Extreme couponing has become a popular topic in recent years. With the boom of coupon and deals blogs and the production of TV shows like TLC’s Extreme Couponing, coupon clipping is more popular than ever. But is it realistic to expect to buy $300 worth of groceries for $1.89? Is it ethical? Is it practical?
There are pros and cons to extreme couponing, and whether it’s worth it will depend on your lifestyle.
The Pros of Extreme Couponing
- Bargains Galore – The most obvious pro to extreme couponing is the bargains you find. Yes, it is possible to find freebies by matching coupons with sales. Popular blogs like Deal Seeking Mom will help you do just that. Though the kind of deals you find will depend on where you live and what kind of coupons you can save, nearly everyone can find a good bargain, even if you can’t compete with the coupon queens on TLC.
- Your Stockpile – Those who use extreme couponing techniques always have a stockpile of food and supplies on hand. Most extreme couponers never EVER pay full price for a product. The benefits, of course, is that the extreme couponer never has to quickly run to the store because she is out of toothpaste. Likely she has a tube (or 14) in the garage, just ready to be opened.
- Ability to Give – Couponers like Stephanie Nelson, the Coupon Mom, advocate giving away the freebies you can’t use yourself. Extreme couponing can be a great way to help stock food banks and domestic violence shelters.
The Cons of Extreme Couponing
- It Takes Time – Even though blogs will help you find the great deals, you still need to print, clip, and organize your coupons. If you’re taking couponing to it’s highest level, you’ll also likely want to organize coupon swaps, buy coupons on eBay, and find other ways to obtain coupons. All of these things take time. When I was a regular, light coupon user, I would easily spend an hour or two each weekend clipping and organizing coupons and making shopping lists. To be an extreme couponer, you must spend many more hours than that.
- It Can Be Addicting – If you’ve ever watched TLC’s Extreme Couponing show, you will know that some people take couponing too far. Do you really need three year’s worth of deodorant? No. Three month’s worth will suffice. Sales and coupons tend to go in three month cycles, so a three month supply is all you need. If you’re stocking up on 500 bottles of shampoo, you’ve gone too far, unless you plan on donating most of it.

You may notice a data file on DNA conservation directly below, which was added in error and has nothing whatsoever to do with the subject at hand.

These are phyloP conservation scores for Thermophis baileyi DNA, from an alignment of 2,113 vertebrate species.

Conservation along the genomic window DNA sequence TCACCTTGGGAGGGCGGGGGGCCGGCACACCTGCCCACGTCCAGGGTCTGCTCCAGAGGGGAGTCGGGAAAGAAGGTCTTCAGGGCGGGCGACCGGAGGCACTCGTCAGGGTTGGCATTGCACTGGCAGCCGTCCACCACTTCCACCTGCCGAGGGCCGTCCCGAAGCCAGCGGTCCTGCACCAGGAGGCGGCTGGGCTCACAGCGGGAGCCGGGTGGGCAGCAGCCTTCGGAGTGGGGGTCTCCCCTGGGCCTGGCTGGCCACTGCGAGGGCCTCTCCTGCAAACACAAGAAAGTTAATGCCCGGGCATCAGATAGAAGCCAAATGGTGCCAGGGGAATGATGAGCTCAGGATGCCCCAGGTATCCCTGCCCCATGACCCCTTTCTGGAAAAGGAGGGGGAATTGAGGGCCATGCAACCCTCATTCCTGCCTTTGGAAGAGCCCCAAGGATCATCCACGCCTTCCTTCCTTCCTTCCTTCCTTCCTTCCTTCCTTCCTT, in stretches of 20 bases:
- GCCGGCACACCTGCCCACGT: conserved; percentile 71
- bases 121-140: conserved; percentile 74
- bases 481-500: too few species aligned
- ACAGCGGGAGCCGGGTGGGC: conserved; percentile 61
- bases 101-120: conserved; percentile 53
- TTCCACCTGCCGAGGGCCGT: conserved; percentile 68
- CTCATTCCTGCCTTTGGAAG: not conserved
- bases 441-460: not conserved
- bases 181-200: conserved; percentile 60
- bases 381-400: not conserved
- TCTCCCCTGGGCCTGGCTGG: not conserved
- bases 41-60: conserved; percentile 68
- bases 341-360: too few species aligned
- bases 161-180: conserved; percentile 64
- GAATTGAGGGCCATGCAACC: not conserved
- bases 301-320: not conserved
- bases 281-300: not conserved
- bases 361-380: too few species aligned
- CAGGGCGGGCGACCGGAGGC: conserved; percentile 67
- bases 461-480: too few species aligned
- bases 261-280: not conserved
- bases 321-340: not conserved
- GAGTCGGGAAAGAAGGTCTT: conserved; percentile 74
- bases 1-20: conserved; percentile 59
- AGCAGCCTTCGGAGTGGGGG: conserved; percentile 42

- It Can Be Rude – Extreme couponing can tempt a person to grab every box of Fruit Loops off the store shelves, leaving none for the next customer. To be fair, most of the coupon bloggers I know tell their readers NOT to sweep the shelves of all the sale items. Still, if you’re couponing like the shoppers in the TV show, you’re probably sweeping the shelves. It’s technically not unethical, but it will annoy other shoppers for sure. I can’t stand it when I go into a store looking for one box of a sale item, just to find they’re all out and the lady in front of me at the checkout line has 15 boxes in her cart.
- It Can Be Unhealthy – Though more and more coupons are becoming available for healthy foods, the vast majority of coupons are for highly processed, super sugary, and overly fatty foods. If you only eat foods you buy with coupons, you’re probably going to be paying higher medical bills down the road. Where’s the savings in that?
Extreme couponing is not for me. I don’t have the time, nor do I want to eat the foods I could buy with the coupons I get in my area. I also don’t have enough space to store a year’s supply of groceries. In my situation, the time I’d have to spend and the way I’d have to eat are a price I’m not willing to pay for saving that much money on food and household items.
Couponing does have it’s place, though. You can find some great bargains on toiletries, detergents, and other household items when you combine coupons and sales. I have several friends who do quite well with the bargains they find from couponing. However, I don’t think any of them take it to the level of what you see on television.
My conclusion is that extreme couponing, the kind you see on television, is usually unrealistic and unhealthy. Extreme couponing gets a big “Nay” from me. Do you agree or disagree?
Photo by dmdonahoo.